Promoting cultural heritage
An ethnic village was opened at a meadow formerly used as Abylai Khan’s headquarters in Burabay National Park. It became a popular attraction for Kazakh and foreign tourists. The first ethnic festival ‘Atadan kalgan asyl mura’ which presented the ancient nomadic times was performed to the visitors. Based on the custom, visitors were invited into yurts. The young visitors participated in the national sports events while the older generation participated in ancient rituals, such as “Betashar,” “Tausau kesu,” “Bosaga Maylau,” and “Bas kuda.”
The organizers said the events play an important role in preserving the original Kazakh culture as well as its promotion to young generations and the development of ethnic tourism.
TATYANA KOSHMAN, TEACHER, GUMILYOV EURASIAN NATIONAL UNIVERSITY:
- Preservation and promotion of the traditional culture is very important. We can see many children here, the holiday unites ethnic groups and Kazakhstan in general. It is very important to conduct such ethnocultural holidays as part of the Modernization of Kazakhstan’s Identity program. The holiday brings people together and demonstrates the richness of Kazakhstan’s culture.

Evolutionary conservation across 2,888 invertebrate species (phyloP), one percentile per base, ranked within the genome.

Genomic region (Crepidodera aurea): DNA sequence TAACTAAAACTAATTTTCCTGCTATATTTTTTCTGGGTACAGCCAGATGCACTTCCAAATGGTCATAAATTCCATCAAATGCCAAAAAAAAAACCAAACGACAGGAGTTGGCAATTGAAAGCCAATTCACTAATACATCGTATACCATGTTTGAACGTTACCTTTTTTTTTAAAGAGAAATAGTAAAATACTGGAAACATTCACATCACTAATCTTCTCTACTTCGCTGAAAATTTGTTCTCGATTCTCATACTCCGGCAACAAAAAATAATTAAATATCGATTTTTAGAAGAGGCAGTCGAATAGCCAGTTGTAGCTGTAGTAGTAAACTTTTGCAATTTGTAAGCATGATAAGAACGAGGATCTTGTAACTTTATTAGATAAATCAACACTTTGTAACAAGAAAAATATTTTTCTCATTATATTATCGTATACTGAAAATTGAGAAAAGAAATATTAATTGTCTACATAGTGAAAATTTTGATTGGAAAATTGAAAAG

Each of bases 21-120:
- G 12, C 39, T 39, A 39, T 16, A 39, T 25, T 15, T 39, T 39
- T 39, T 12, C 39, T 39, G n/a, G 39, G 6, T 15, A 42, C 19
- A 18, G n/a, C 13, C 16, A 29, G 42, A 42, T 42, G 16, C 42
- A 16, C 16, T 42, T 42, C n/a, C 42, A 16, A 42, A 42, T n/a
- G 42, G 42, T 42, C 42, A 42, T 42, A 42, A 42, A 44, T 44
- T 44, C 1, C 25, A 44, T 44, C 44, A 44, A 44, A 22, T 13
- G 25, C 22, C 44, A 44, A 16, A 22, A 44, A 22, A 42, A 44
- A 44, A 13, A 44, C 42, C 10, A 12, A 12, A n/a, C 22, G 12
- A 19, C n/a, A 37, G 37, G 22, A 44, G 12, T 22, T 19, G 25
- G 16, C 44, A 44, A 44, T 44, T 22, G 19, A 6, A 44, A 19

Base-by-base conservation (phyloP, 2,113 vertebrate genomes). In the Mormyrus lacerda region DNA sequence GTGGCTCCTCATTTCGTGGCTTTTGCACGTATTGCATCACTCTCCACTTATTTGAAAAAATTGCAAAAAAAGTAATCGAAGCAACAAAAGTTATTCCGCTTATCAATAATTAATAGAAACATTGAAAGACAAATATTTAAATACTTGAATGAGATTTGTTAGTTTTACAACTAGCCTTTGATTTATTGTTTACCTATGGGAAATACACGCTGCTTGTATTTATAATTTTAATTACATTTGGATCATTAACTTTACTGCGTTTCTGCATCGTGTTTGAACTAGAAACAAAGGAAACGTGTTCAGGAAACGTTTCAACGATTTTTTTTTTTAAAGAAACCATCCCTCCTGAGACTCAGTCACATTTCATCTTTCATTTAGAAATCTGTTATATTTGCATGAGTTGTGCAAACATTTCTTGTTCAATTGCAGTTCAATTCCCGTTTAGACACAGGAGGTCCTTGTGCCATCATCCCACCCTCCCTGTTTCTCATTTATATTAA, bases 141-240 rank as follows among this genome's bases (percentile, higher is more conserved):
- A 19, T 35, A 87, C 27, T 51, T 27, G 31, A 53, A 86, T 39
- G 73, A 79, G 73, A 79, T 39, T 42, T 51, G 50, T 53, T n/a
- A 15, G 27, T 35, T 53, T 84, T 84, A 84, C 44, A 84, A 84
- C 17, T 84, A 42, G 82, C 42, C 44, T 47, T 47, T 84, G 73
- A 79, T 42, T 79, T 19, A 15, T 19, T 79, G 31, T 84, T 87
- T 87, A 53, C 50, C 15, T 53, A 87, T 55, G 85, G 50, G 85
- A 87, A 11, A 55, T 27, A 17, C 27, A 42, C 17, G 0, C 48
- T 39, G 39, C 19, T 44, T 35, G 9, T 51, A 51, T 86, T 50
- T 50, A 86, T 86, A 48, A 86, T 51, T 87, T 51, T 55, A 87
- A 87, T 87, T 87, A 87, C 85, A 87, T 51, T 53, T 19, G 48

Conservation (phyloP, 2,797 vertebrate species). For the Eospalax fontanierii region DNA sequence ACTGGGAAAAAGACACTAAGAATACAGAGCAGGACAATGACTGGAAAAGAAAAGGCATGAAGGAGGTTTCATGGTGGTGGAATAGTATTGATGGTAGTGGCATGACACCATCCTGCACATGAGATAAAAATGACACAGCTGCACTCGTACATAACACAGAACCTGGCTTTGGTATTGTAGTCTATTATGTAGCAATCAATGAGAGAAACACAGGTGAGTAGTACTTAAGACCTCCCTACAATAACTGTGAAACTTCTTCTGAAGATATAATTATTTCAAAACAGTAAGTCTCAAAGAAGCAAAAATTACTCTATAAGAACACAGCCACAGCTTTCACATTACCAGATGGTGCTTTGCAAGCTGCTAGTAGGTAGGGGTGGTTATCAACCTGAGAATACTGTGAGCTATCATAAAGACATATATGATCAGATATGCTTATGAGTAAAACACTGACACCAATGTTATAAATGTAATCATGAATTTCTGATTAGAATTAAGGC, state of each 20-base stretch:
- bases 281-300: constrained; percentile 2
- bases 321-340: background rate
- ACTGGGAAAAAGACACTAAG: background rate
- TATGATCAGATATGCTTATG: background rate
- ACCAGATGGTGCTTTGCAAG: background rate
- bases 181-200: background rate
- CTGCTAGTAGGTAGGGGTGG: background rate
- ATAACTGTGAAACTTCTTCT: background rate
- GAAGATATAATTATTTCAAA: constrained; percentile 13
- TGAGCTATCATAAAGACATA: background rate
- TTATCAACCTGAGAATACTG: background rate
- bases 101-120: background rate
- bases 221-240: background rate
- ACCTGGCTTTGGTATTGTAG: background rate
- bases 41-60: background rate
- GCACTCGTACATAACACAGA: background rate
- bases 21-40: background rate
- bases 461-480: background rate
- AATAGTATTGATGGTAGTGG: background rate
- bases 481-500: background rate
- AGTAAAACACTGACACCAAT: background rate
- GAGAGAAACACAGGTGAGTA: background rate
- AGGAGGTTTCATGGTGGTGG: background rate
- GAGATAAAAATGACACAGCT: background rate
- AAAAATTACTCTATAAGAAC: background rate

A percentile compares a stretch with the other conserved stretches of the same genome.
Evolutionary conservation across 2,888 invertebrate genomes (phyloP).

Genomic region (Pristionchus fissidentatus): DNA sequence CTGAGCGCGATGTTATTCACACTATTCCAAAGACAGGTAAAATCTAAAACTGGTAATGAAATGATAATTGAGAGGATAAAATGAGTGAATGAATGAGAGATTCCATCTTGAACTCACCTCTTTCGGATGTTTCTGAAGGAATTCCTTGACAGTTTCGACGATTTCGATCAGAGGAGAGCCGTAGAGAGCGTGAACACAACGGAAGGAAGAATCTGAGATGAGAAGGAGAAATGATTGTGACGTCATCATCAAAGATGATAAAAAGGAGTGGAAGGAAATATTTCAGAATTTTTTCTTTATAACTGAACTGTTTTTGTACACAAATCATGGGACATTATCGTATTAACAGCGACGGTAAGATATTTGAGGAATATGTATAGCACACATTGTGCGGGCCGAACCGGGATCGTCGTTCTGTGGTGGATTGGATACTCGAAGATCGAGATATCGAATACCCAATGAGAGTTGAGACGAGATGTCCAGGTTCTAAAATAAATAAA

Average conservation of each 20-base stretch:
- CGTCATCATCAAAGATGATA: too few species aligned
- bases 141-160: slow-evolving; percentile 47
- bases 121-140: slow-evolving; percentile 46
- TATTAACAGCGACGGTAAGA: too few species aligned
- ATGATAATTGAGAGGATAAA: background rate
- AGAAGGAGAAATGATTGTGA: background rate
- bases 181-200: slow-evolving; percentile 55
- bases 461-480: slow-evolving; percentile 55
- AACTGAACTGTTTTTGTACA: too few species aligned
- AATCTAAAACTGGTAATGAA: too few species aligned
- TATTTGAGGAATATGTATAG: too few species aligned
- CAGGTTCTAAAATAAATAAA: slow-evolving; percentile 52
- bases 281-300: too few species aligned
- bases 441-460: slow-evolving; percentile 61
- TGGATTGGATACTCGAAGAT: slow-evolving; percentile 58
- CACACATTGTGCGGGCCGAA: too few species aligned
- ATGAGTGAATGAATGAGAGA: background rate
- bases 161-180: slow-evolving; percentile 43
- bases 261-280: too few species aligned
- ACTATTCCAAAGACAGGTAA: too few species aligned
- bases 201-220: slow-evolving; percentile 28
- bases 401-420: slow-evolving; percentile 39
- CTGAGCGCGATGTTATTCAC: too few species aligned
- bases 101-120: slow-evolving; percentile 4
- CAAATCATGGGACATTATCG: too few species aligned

MANFRED METZGER-BUSCHOR, GERMAN EXPERT:
- It’s my first time in Kazakhstan so I don’t know a lot about the country, but I find it very interesting to see here the various cultures you have still alive.
Another ethnic village was recreated in Pavlodar region as well. The residents and guests of the Sharbakty village were given a chance to travel back to history. They enjoyed various types of folk-applied crafts besides the traditional dances and games.
In the old days, every Kazakh girl learned the skills of making ‘tekemet,’ ‘alasha’ and ‘syrmak’ from childhood. Skilled craftswomen who mastered the art of felting also presented their works in the ethnic village. The organizers’ main goal is to gain attraction on the revival of crafts.
AIMEREKE SMAILOVA, CHAIRPERSON, PAVLODAR REGIONAL PUBLIC ASSOCIATION:
- The ethnocultural forum is a perfect opportunity to share skills in applied arts. There are some rare and almost forgotten techniques of the applied arts, such as making and decorating an “alasha.” We can demonstrate and teach this rare technique. We also demonstrate the correct way of spinning yarn from wool. In older days, craftswomen made clothes that lasted for years.
Kazakhstan takes pride in its rich and authentic culture. Experts say that the development of ethnic tourism will allow promoting the unique customs and traditions of the Kazakh people.